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Wednesday, February 8, 2023

Maritime Logistics Professional

Laudable Logistics: Happy Holidays from Hong Kong

Posted to Global Maritime Analysis with Joseph Keefe (by on November 22, 2016

Hong Kong’s impressive logistics hub(s) set to get even better. A local look at all of it from the sixth annual Asian Logistics and Maritime Conference provides unique perspective.

Hong Kong: This week’s version of the Asian Logistics and Maritime Conference is an eye opener. I have been all around the world over the past 40 years, but had never before been to this eclectic and remarkably diverse city located strategically in the heart of the Pacific intermodal equation. In fact, one could argue that Hong Kong IS the heart of logistics for this region – and beyond. That said; it is remarkable that local commerce stakeholders have absolutely no intention of taking their foot of the gas at a time when you wouldn’t think it possible to cram one more square inch of anything into this tightly packed, 427 square mile autonomous territory.

To say that that Hong Kong’s collective container terminal(s) handle 20 million boxes annually with a daily capacity of 67,000 TEU’s on any given day doesn’t really give you an idea of the scope of this maritime operation. For example, and having only recently visited and written an article (4Q Maritime Logistics Professional magazine) about the port of Charleston, SC, the scope of the world’s number five ranked container port (Hong Kong) becomes only too clear. Already a top 10 U.S. container hub, Charleston is today expanding its capacity, deepening its harbors and improving its intermodal connectivity in an ambitious plan to move the port into the nation’s top 5 ports. When they are done, the port will be capable of moving as many as 4 million TEU’s annually. At that point, you will be able to fit five ‘Charlestons’ – with room to spare – into the port of Hong Kong.

Passing by the container terminals on the way in from the airport – the number one air cargo hub in the world – it takes five minutes driving at full speed to get by all of it. I have honestly never seen anything like it. I’m told this week that seven of the world’s top ten container ports are in China. In my mind, that makes Hong Kong’s ability to attract commerce that much more impressive. Hence, it shouldn’t be a surprise that almost 25% of the local economy is driven by logistics, and much of that – the local maritime cluster. Hong Kong is additionally home to the world’s 4th largest ship register and Hong Kong-based ship owners further control as much as 9 percent of the world’s tonnage. A vibrant group of maritime law, marine insurance and ship finance professionals contribute much more to the global shipping picture.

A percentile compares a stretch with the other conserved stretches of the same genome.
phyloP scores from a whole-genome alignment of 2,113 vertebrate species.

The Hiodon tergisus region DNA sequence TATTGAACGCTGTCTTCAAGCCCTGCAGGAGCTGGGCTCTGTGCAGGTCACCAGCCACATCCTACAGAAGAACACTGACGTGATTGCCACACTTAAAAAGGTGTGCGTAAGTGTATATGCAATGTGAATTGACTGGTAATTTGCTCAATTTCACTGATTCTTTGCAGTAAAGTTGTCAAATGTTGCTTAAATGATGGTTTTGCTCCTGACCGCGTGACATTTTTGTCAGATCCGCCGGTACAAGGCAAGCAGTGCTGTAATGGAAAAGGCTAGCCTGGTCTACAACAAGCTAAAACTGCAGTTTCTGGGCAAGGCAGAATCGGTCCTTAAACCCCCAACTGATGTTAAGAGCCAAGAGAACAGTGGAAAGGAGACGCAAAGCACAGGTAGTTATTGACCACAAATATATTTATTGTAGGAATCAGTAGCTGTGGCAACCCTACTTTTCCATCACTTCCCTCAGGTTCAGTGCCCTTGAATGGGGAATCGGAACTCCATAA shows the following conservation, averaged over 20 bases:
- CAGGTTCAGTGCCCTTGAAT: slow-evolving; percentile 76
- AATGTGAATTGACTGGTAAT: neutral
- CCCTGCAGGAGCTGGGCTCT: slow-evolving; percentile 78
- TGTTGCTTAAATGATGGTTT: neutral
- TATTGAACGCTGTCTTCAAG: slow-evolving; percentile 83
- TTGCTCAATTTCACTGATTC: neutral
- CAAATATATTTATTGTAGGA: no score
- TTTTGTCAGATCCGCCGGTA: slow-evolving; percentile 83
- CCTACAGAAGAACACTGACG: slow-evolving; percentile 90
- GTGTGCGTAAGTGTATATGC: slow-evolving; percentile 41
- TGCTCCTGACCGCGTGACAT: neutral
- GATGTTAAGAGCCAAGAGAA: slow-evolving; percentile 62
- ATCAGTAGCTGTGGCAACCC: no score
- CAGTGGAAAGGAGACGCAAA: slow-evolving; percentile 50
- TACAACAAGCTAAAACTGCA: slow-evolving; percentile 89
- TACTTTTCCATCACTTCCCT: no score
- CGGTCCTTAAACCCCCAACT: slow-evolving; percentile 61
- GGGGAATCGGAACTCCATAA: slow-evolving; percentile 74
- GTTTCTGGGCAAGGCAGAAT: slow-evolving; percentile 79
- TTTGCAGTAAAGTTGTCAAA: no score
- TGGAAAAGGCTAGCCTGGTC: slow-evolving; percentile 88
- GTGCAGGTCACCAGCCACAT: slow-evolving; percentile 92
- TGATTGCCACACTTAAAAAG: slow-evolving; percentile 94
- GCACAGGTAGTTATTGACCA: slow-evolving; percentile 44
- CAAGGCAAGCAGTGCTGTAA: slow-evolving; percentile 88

The conference – despite the excruciatingly long (16.5+ hour) flight from the states – is well worth attending. I’m quite sure the airline is still buffing out my fingernail marks from the inside of the fuselage, but I am nevertheless glad that I made the effort to come. Of particular note was the high quality Liner Shipping presentation on day one. Featuring speakers such as Alphaliner’s Mr. Tan Hua Joo, McKinsey& Company’s Steve Saxon, Maersk China Chairman Tim Smith and MOL Chief Commercial Officer Richard Hiller, it was without a doubt the finest panel discussion of its kind that I have ever had the pleasure of attending at ANY trade event. That sentiment was echoed by many others here, as well. They said it, I believe it, and that settles it.

And, it isn’t over yet. Predictably, much of the discussion centers around Hong Kong’s ongoing effort to build the new bridge to the mainland – eventually shortening trucking transits to and from the local container terminals from today’s 4 hours to just 45 minutes – a planned third runway for the world’s busiest air freight hub, and of course, China’s Belt & Road initiative, something that will eventually impact the local maritime cluster here like nothing else that ever came before it.

On Monday, I toured Cathay Pacific’s amazing air cargo freight handling center at the airport. Although at first glance only of peripheral interest to me (and perhaps you, as well), I’m glad that I made the effort. The logistics technology and efficiencies on site there are enviable, and I think, the maritime sector could take some lessons there. More on that, at a later date. Stay tuned.

Tomorrow, I will have the opportunity to tour the massive container terminal complex and then, several other local meetings, topping off what has already been a busy one-on-one interview schedule. And, it came as no surprise that, as one of the few Americans here at the show, I frequently get asked about our new President-elect, especially in the wake of his announcement that he would pull the United States out of the Trans-Pacific (TPP) Partnership. For my part, I tell them, “I think everything is going to be okay.” I reserve the right to define what that means, exactly, at a later date.

So, it looks like Dim Sum on Turkey Day, from here in what is arguably the world’s greatest trading hub. I admit that I need adult supervision when ordering. I’ve eaten a couple of things that I wasn’t quite able to identify. Perhaps that’s best. It’s all good. Happy Thanksgiving from Hong Kong!  MarPro.  

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Joseph Keefe is the lead commentator of MaritimeProfessional.com. Additionally, he is Editor of both Maritime Logistics Professional and MarineNews print magazines. He can be reached at [email protected] or at [email protected].com. MaritimeProfessional.com is the largest business networking site devoted to the marine industry. Each day thousands of industry professionals around the world log on to network, connect, and communicate.

Tags: logistics Maersk Alphaliner MOL Joseph Keefe Hong Kong Maritime Logistics Professional Asian Logistics & Maritime conference